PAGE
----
LSU doesn't have a marquee rivalry, but one may be blossoming
The LSU Tigers have been members of the SEC since it formed in the 1930s. In that time, they’ve played hundreds of games in the conference. Yet even the most heated games the Tigers have played don’t have the air of a true rivalry.
The rest of the conference is brimming with storied rivalry matchups. The Iron Bowl and Egg Bowl are beautifully hate-filled affairs, with fans that have their rooting interests ingrained in their blood. Georgia and Florida meet in the World’s Largest Outdoor Cocktail Party every year, although both of those teams have in-state rivals that they meet during rivalry week every year.
Make no mistake: LSU has opponents that inspire more vitriol than the rest. The Tigers’ annual matchup with Alabama has spawned some of the best games in recent SEC history, and Nick Saban having coached on both sides of the rivalry only adds fuel to the fire. Auburn and LSU have engaged in some legendary games, with cigars and earthquakes playing into the rivalry. Neither of those teams views LSU as its biggest rival, though, despite those two games often being the biggest on the schedule for the Tigers.
LSU has a cross-divisional matchup with Florida every year, although that game generally lacks the same fire as the SEC West tilts on the schedule. An annual meeting with Arkansas in The Battle for the Golden Boot is probably the closest LSU comes to a true rivalry, although the fact that the game isn’t played during rivalry week tones it down a bit.
Still, it’s the Tigers’ only trophy, or “name” game on the slate every year, adding some meaning to the border rivalry. The fact that the game has had some thrilling moments in recent years adds to the allure of the annual showdown, but it doesn’t carry the national clout of the SEC’s other rivalries, both in- and out-of-conference.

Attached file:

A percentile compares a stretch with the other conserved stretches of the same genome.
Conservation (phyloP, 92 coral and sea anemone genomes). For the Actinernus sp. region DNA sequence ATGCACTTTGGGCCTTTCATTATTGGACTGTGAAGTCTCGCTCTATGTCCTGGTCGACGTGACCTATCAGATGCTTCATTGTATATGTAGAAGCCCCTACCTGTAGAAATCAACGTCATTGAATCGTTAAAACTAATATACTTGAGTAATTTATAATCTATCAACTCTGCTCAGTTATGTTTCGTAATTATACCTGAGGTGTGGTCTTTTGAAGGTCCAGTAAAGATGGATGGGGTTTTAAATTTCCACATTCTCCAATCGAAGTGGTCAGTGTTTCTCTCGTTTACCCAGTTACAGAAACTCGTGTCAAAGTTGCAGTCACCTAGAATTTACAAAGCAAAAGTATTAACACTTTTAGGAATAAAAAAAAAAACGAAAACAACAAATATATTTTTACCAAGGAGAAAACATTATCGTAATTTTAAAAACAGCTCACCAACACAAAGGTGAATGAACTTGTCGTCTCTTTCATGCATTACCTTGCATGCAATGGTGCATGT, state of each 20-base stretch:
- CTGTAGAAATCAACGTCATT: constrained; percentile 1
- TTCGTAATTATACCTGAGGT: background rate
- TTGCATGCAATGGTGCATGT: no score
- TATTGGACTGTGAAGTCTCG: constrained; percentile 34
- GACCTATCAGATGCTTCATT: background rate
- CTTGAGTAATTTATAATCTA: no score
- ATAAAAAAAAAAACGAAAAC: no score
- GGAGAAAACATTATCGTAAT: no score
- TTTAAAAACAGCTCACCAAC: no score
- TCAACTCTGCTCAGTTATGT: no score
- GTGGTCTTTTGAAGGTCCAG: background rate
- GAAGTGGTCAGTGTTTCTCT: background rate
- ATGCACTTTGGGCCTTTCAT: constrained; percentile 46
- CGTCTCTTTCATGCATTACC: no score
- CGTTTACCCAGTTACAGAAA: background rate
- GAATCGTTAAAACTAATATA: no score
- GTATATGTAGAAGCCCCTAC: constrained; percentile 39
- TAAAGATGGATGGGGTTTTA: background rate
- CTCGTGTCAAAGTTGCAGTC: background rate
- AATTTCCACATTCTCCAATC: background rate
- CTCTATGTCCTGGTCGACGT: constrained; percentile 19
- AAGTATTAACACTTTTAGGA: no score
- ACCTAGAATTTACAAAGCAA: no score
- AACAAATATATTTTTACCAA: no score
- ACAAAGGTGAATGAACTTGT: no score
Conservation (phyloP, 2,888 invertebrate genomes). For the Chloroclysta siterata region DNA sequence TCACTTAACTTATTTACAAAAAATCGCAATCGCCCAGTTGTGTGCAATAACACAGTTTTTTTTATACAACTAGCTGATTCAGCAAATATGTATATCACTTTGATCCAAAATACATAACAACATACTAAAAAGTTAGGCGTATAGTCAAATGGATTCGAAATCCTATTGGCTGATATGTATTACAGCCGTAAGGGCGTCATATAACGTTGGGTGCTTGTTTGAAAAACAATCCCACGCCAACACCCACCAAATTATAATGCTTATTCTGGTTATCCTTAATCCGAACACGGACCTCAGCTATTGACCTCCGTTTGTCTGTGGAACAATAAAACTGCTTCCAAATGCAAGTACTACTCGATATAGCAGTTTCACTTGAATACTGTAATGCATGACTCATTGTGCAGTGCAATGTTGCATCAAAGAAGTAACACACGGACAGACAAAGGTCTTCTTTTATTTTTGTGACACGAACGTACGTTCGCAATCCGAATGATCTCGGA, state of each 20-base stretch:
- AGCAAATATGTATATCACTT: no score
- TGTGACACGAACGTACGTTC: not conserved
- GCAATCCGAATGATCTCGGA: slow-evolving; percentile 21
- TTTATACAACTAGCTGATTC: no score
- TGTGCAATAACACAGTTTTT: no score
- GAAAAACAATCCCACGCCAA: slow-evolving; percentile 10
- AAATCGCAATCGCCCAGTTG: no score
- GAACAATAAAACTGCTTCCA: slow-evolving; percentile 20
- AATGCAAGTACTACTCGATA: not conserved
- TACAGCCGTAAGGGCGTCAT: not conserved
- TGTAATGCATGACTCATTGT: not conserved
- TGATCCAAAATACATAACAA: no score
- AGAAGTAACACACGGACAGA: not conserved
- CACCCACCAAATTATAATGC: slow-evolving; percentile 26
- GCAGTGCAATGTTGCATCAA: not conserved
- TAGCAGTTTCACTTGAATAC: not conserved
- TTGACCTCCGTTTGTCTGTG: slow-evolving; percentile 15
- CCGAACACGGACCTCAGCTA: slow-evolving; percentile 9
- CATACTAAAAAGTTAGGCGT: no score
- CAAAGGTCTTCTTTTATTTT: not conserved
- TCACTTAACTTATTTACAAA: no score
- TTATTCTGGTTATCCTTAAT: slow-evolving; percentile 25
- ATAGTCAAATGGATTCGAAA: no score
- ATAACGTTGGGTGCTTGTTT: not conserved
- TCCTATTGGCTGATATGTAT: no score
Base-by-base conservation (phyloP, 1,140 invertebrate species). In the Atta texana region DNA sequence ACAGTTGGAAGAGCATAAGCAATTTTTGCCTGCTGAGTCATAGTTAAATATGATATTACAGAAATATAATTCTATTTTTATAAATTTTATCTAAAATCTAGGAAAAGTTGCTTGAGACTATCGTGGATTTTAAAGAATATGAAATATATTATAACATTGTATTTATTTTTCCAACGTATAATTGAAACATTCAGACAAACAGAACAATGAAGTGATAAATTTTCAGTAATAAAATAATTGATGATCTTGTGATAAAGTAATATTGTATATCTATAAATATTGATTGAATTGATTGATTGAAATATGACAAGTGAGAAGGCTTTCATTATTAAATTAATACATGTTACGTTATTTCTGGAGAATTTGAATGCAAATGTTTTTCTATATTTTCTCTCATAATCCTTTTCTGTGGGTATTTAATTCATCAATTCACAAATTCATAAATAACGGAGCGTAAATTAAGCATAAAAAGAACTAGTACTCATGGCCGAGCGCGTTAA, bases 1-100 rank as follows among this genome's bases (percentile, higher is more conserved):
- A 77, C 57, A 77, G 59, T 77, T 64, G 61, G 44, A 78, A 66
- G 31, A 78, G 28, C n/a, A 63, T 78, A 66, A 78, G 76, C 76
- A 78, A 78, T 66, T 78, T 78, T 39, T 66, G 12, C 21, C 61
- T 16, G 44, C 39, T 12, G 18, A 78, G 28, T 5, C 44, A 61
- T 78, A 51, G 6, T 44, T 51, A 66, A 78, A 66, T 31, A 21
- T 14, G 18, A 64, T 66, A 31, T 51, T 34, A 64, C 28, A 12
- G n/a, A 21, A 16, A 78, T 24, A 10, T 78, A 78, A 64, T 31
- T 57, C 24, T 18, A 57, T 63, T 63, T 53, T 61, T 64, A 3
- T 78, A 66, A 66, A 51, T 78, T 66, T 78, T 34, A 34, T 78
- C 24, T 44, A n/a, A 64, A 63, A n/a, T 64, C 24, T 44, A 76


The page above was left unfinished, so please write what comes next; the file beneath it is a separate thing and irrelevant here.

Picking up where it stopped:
There is a budding rivalry on the horizon for LSU, one that has occupied their rivalry week game for the last two years and will again this year: Texas A&M.
After playing the Aggies in the Cotton Bowl just before they joined the SEC, LSU has had two close games with Texas A&M, helping to spark what could be the next great rivalry in the conference.
This offseason may have turned the spark into a full-fledged blaze. Former LSU defensive coordinator John Chavis left Baton Rouge to take the vacant defensive coordinator job. As if leaving for a divisional rival wasn’t enough to irk LSU fans, Chavis was apparently negotiating with the Aggies right up until LSU’s bowl loss to Notre Dame, which featured a head-scratching defensive performance. He seemingly had his bags packed before kickoff in the Music City Bowl.
On top of Chavis’ presence, the game should carry conference and national significance for the next several. Both teams will be loaded with talent for the next several seasons, and both are poised to make a leap up from the middle of the conference to SEC and national contention.
The budding rivalry could be missing out on a chance to truly make itself nationally relevant. Last fall, Texas A&M and LSU met on Thanksgiving night. While it butted up against the NFL’s programming, it was still the marquee college game f0r the day, with only Texas vs. TCU standing to rival it. This year, the game will move to a normal Saturday kickoff.
Still, the game will take place during rivalry weekend this year, likely vying for one of the prime television slots if both teams live up to expectations. The Chavis dynamic only makes it that much more entertaining.
It will be years before the Aggies and Tigers have the kind of history that LSU does with Auburn, Alabama, or even Arkansas, Florida or Ole Miss. But with both teams in need of a marquee opponent to do battle with in the final week of the regular season, as Texas A&M no longer plays old rival Texas anymore. The teams used to play somewhat often, with more than 50 matchups throughout history, and the SEC West has renewed it. It could be a rivalry made out of convenience that blossoms into one fueled by emotion and title aspirations.